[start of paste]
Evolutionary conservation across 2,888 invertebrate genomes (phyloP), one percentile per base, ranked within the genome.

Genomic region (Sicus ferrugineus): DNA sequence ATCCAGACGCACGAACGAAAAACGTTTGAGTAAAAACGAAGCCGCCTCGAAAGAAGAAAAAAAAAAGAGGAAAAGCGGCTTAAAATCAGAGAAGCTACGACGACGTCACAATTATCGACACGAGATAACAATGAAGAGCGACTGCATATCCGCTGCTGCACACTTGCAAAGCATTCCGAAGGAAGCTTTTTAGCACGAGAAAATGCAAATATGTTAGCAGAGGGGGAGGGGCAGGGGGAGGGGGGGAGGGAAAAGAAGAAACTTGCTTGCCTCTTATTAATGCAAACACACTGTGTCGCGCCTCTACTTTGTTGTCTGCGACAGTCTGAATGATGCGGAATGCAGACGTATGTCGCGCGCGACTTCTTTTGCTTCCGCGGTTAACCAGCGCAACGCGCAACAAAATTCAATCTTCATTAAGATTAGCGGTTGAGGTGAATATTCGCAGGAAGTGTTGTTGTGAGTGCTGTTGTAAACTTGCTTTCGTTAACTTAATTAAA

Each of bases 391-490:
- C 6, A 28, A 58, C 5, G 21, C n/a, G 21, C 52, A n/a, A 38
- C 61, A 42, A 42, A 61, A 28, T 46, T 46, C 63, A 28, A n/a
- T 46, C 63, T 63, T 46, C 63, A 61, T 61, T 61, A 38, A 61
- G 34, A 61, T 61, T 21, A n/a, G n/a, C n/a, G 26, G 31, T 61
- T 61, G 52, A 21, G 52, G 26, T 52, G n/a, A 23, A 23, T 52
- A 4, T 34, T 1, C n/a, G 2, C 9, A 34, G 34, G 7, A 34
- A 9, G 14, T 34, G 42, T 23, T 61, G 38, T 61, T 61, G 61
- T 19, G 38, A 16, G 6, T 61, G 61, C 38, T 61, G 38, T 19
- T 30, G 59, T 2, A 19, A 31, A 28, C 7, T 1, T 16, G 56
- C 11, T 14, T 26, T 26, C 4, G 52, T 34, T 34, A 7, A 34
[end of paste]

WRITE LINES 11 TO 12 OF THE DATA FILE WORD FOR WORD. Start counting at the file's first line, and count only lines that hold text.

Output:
- T 19, G 38, A 16, G 6, T 61, G 61, C 38, T 61, G 38, T 19
- T 30, G 59, T 2, A 19, A 31, A 28, C 7, T 1, T 16, G 56